Monday, March 21, 2005
9. Fifty? Fifty-plus comments? Yowsa. (granted, I was about a fifth of that.)
8. Have you been reading "Dialogues"? Intriguing stuff.
7. Watching The Incredibles with the family yesterday.
6. The end of the Rodeo means a return to sanity in my neighborhood.
5. New visitors in the past few weeks. Thanks for stopping by, y'all.
4. Finding out that yet another friend is getting married this year.
3. Seeing a great production of "Shadowlands." For free.
2. Hanging out with the Cains at House of Pies for over an hour afterwards.
1. I finally have an idea of where "Taylor House" is heading. Thank God for inspiration.
Friday, March 18, 2005
Happy Friday, my friends. A few quick things.
1) Thanks for your continued (hint, hint) comments on the PME post below. PLEASE keep it up. This is a good discussion. (Of course, now that I've jinxed it, people will stop commenting.)
2) Quick "Cool Two" List: There are two people who have recently sent me fun things in the mail, so they're receiving special "Cool Two" status.
--My dentist: I recently referred my mom to this dentist for some emergency dental work, and he gave me a $20 gift card to the local movie theater chain, as a way of saying thank you. How wicked cool is that??
--And I have I mentioned how insanely cool Jeremy is? Because I just got his "writing mix" CD in the mail, and it may well be one of the best mix CDs I've ever gotten. Rock on, dude.
3) I mentioned that there will be some format changes here at PBB. I've been thinking about this, and I'd like to have some regular items (like Monday's "Cool Ten"). To keep me posting, if nothing else.
So here it is. Every Friday, beginning next week, will be "Fiction Friday." This means that every Friday, there will either be another chapter of "Taylor House" or maybe an unrelated short piece. But I'll crank out something at home every week, which I will post on Fridays (probably in the morning).
Also new to PBB, starting next week, will be "Brown-Bag Poetry Thursdays." Every Thursday, I'll whip up something poetic (and hopefully not crappy) during my lunch break. Nothing from home--it will be completely original as of that afternoon.
SO there you go. Two new features here at "Perfect Blue Buildings," beginning next week. Something to look forward to.
That's it, kids. Have a good weekend.
(ending music: "The Sweater Song" by Weezer)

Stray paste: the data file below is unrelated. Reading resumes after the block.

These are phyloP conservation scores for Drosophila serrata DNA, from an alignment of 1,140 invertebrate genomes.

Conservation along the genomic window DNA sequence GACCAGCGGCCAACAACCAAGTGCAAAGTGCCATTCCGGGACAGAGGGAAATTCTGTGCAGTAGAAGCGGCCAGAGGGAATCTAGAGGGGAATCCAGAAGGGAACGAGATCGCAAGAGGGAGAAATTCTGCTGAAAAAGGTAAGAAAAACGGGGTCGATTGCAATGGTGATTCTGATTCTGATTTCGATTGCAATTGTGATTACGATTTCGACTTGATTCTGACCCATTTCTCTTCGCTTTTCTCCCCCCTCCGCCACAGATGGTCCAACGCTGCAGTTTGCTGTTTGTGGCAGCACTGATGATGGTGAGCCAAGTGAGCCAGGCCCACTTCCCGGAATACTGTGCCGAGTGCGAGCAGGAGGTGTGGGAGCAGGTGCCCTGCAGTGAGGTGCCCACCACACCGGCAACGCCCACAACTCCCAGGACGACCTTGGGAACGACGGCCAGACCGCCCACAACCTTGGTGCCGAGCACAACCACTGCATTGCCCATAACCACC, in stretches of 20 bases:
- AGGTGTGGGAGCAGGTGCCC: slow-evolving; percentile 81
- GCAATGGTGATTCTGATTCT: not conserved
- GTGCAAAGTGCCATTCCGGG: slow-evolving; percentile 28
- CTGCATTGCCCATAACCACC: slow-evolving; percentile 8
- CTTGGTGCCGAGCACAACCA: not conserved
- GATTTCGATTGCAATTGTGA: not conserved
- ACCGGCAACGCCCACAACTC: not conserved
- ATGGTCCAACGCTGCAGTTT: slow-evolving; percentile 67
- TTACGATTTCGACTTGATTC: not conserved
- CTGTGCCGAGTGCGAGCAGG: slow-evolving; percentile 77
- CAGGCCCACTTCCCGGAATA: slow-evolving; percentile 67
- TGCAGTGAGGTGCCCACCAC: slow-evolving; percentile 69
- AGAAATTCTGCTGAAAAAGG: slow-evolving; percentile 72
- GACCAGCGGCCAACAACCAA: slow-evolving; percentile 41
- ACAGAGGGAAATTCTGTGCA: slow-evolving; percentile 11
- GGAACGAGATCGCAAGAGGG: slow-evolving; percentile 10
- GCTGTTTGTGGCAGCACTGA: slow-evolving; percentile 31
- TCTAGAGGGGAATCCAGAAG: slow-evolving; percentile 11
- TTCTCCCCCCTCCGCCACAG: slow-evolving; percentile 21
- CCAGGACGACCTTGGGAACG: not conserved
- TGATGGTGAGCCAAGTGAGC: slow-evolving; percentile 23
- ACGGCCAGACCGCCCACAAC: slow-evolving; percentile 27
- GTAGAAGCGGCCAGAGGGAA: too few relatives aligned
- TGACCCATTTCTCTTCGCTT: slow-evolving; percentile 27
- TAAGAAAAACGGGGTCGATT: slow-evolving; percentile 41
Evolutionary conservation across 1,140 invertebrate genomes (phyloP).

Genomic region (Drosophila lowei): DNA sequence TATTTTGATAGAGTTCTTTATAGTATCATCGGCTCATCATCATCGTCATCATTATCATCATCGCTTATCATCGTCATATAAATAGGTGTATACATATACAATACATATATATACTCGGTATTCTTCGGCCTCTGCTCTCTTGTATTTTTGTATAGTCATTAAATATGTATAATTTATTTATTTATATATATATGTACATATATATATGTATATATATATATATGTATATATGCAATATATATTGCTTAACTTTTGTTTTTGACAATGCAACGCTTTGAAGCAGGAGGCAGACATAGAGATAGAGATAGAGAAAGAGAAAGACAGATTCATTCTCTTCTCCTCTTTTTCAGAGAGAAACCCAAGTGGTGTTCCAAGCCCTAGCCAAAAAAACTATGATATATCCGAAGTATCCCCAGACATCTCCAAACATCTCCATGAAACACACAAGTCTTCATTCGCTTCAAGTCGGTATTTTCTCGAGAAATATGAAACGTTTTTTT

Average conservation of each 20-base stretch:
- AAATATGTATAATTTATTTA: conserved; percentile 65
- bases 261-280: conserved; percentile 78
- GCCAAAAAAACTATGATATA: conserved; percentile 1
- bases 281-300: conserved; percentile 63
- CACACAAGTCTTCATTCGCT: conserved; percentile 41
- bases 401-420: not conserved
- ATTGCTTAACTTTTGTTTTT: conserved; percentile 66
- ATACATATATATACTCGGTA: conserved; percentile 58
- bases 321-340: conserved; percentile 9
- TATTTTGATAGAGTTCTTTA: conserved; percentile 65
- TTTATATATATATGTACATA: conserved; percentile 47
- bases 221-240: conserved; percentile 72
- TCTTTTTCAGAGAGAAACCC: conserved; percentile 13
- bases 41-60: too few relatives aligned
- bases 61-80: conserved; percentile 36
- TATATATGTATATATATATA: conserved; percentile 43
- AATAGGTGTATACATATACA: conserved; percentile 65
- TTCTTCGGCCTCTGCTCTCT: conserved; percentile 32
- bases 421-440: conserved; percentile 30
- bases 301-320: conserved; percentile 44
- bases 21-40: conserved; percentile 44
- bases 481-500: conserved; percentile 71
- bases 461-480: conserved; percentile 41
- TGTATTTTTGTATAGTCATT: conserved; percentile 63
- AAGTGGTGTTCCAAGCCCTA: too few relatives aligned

Thursday, March 17, 2005
I'm not doing too well.
This idea of emergence has become chic among younger Christians. They gobble up books by McClaren and Miller, they subscribe to Relevant and Sojourners, and, boy, do they love their Derek Webb. (Don't presume by my use of the word "chic" that I'm down on any of these. Just keep reading.)
Lately, I've been trying to look at what's fueling this reformation of thought among these (post-)Gen-X Christians. Where is this coming from? What's it based on? Where will it lead?
I'm still looking. But I'm encountering some problems. More on this later. First, a primer of sorts.
(Disclaimer: I don't hold the answers. I don't claim omniscience, though I may act like it sometimes. Anything written here is written with the understanding that I may well be wrong or misguided; and the expectation that if I am, you gentle readers will surely tell me so. The logic or structure may not always be perfect, either. I'm free-writing here, almost. The bulk of this piece deals with my understandings, perspectives, and reactions. I don't claim any of this to be generalization on the whole. So, please don't take offense (try not to, anyway). Thanks. Continue.)
Defining A Movement: A Tricky Proposition
The first step to understanding this movement in the church is to look at the terms used. Break it down. Language is everything, after all.
Postmodern: This term provides some difficulty. In the mainstream sense, postmodernism is a belief set, the essence of which is that there is no empirical Truth outside oneself. This is the diametric opposite of Fundamentalism, which is grounded on the idea that Truth is independent of human thought or practice. Postmodernism emphasizes perspective over objective concepts, experience over knowledge. Truth is what's real to you. This philosophical concept has produced a generation of "seekers," people looking for answers, for something to anchor them spiritually, mentally, and psychologically. This is without question an incredible opportunity for the cause of Christ to break through some ideological barriers and give hope and peace to lost and confused people.
But where does this leave Christianity? Certainly Christians can't subscribe to a worldview devoid of objective Truth, can they? In a word, no. So some Christians put their own spin on the word or, in some cases, created a new one without all the baggage: emergent.
Emergent: What does emergent mean? Frankly, I'm not sure. I've looked it up in several places, and I've gotten several different answers. What seem to be the common elements? Seeker-oriented. New. Non-traditional. Community-based. Forgoing the "bible-thumping" of other forms of church for something more media-savvy, pursuing authenticity.
Authentic seems to be a really important word among proponents of the "emergent" movement.
There are some other key terms I may discuss later, but these will do for now.
It Almost Sounds Too Good to Be True
I mean, who wouldn't like to be a part of this? A growing community who cares about each other and welcomes outsiders. A group of people who want to engage their culture and have dialogue about the Big Questions. Sincerity. Honesty.